SEDD Horizontal Directional Drilling Process

Horizontal Directional Drilling

Since 1971, after Martin Cherrington successfully drilled the first directional river crossing, the industry has been moving forward.

Directional Drilling has seemed to be the most preferred method for pipeline construction as of late. The reason being that Directional Drilling can be installed without any disturbance to natural habitats.

Directional Drilling has the least environmental impact of any method of construction. By Directional Drilling you are able to be a great deal of depth below the obstacle, providing minimal maintenance cost and up keeping maximum protection. In some cases, Directional Drilling can cost a lot less then most other construction methods and procedures.

Step 1 – Pilot Hole

The pilot hole is the beginning of the Directional Drill crossing. The Pilot hole is achieved either by excavation by jetting or by a down hole motor. Depending on the condition of the soil the pilot is drilled along a pre-determined alignment in which the path is selected by traditional methods.

The typical pilot hole on most large rigs is 9 7/8 but can vary depending on the soil conditions and rig size. Drilling fluid is pumped through the drill pipe to the drill head at which time it is jetted through or pumped through a drill motor. The end of the Drill Pipe is to core the pilot hole. The drill fluid lubricates the drill stem and carries out the cutting to the surface.

The drill fluid is then recycled and re-injected into the drill stem. The pilot process can take several days, depending on the condition of the soil and may require changing of the drill stem or drill head.

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Step 2 – Reaming Process

Once the pilot hole has been completed the 2nd step takes place with a reamer, or hole opener. The hole openers come in different shapes and sizes and vary depending on the soil conditions and density of the soil; typically a fly cutter is used in good ground conditions.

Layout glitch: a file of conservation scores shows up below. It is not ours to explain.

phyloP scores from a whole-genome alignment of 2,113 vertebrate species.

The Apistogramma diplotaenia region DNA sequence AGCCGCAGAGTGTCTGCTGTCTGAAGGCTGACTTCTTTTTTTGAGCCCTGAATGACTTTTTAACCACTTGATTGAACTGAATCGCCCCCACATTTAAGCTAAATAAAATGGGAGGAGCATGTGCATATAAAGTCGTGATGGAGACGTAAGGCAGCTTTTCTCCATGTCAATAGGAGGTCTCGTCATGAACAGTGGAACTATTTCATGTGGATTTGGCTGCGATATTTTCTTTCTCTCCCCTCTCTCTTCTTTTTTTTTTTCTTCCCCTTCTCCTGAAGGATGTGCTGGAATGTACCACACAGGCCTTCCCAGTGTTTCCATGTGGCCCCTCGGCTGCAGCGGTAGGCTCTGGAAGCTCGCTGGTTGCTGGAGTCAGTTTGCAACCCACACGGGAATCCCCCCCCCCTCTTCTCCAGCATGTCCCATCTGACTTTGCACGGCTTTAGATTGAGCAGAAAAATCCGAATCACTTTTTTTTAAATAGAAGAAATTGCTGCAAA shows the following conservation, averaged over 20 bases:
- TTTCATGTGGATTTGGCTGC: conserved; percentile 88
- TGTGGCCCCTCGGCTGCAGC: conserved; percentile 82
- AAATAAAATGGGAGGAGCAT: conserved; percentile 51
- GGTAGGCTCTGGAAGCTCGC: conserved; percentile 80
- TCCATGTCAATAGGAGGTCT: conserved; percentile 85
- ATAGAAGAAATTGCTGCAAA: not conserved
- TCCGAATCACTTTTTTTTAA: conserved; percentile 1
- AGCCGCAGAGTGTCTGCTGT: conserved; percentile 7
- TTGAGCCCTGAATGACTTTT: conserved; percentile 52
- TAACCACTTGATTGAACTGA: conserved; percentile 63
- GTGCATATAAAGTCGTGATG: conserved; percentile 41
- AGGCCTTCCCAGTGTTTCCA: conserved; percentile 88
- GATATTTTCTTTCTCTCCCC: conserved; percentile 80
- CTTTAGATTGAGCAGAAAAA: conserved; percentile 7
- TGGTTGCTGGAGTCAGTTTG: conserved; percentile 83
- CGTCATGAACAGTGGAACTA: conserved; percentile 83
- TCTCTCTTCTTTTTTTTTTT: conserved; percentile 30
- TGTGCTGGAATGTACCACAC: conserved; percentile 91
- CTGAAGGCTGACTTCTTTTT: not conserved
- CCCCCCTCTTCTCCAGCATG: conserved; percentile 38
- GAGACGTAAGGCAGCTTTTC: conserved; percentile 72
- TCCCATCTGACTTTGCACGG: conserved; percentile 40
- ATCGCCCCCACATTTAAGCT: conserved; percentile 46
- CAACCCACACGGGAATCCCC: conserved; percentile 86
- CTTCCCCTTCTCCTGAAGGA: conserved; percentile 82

The reaming pass is done in several steps depending on the size of the hole, (example: 42″ finish hole would be 3 to 5 different ream passes 14″, 20″, 34″, 42″). The reamer is attached to the drill string and is rotated and pushed or pulled while rotating and drill fluid is pumped to the reamer through the drill pipe. The excavated soil is suspended in the drill fluid and then brought to the surface and recycled.

When the reamer is attached to the Drill string there will always be a drill pipe on both sides of the reamer allowing for the drill string to be in the hole at all times. The reaming process can take a significant amount of time depending on the condition of the soil.

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Step 3 – Mud Pass

After the desired hole has been achieved and the reamer has passed through it completely, a mud pass or packer reamer will be done to assure that the hole is clean of all excavated material and that the drill fluid has filled the hole completely, to allow for a smooth lubricated pull back of the pipe, avoiding friction of the pull section.

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Step 4 – Pullback Process

The final step now is when the pipe is pulled into the reamed hole. A weld cap is installed on the pipe where a swivel is placed attaching the drill string, thus not allowing any rotation of the pipeline. Depending on the size of the pipe an artificial buoyancy measure might be taken. This is to keep the pipeline as close to neutral buoyancy. If no measures are taken several problems may occur (example: coating damage from pipe floating in drill fluid and causing excess friction causing more pull). Most typically buoyancy control is done with pumping water into the pipeline through P.V.C. pipe and checking the gallons pumped.

At completion of directional drill, demobilization and clean-up takes place.

We will be happy to provide you a drilling quote / proposal on any HDD project. Feel free to contact our sales team at any time at 520-423-2131 to request a quote. Here is the following information needed to properly provide a quote:

  • Name of Crossing
  • Length
  • Size
  • Location
  • How Many Crossings
  • Start Date
  • Bid Due Date
  • Are You the Owner/Engineer/General Contractor?
  • Do You Have Any Plans or Specs?
  • Do You Have Core Samples?

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